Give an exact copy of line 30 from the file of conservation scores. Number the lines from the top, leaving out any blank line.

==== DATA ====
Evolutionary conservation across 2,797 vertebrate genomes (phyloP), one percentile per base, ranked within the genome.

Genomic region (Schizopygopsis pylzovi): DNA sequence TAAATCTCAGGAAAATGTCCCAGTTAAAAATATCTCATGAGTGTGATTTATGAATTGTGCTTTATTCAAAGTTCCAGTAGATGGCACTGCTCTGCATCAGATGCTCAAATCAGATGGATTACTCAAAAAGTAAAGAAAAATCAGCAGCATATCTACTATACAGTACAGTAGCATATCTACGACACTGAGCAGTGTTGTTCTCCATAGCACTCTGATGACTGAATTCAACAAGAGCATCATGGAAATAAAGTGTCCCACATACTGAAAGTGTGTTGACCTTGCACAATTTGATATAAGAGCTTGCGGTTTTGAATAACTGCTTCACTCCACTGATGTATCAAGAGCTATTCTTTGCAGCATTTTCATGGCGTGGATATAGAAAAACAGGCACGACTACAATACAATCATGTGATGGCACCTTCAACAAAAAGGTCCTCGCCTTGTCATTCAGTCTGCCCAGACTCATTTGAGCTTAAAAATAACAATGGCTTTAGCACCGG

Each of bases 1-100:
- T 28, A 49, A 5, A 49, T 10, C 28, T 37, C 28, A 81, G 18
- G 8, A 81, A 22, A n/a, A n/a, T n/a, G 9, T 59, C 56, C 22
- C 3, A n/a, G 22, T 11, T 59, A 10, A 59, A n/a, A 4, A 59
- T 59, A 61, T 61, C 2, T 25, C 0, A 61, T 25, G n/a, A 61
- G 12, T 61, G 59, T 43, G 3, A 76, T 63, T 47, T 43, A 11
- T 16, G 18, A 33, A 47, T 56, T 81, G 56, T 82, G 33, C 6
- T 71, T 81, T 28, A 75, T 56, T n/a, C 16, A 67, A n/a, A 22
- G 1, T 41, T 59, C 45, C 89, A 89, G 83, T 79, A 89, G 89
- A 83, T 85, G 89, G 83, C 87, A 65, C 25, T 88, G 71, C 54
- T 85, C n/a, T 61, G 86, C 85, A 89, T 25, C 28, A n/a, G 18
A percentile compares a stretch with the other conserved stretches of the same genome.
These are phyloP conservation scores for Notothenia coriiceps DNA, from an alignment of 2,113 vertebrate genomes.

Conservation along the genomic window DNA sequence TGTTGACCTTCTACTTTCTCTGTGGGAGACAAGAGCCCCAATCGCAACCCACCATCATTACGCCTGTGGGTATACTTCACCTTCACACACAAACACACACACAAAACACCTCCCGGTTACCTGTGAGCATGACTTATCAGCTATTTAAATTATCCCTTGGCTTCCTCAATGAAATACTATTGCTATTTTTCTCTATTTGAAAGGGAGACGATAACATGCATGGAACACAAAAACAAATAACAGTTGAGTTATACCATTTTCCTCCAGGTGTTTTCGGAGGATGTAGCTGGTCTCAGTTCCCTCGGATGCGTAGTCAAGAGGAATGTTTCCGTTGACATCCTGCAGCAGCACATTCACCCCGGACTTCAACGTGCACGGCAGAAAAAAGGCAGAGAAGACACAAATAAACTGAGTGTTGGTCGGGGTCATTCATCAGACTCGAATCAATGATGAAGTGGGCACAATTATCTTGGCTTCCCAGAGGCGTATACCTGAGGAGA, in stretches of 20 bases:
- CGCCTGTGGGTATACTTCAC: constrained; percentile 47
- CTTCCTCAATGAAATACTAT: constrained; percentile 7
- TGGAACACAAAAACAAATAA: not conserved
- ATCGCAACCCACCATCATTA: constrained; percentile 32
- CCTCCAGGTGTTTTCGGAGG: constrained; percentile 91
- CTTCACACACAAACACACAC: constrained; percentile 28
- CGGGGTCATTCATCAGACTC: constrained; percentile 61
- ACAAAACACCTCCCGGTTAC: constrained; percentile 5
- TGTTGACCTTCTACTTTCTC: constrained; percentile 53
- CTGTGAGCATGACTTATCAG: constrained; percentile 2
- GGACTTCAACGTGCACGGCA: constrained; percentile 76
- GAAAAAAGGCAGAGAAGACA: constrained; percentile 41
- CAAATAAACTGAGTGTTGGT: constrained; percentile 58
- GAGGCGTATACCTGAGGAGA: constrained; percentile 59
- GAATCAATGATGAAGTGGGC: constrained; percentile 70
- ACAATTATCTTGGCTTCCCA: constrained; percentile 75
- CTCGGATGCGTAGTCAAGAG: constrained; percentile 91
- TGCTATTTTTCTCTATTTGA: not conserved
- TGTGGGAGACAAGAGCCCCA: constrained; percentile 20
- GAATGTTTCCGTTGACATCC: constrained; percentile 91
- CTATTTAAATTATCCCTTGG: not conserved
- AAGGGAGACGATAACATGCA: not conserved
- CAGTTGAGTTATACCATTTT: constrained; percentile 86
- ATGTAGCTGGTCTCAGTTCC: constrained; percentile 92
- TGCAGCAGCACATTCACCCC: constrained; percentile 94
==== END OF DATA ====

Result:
- GAGGCGTATACCTGAGGAGA: constrained; percentile 59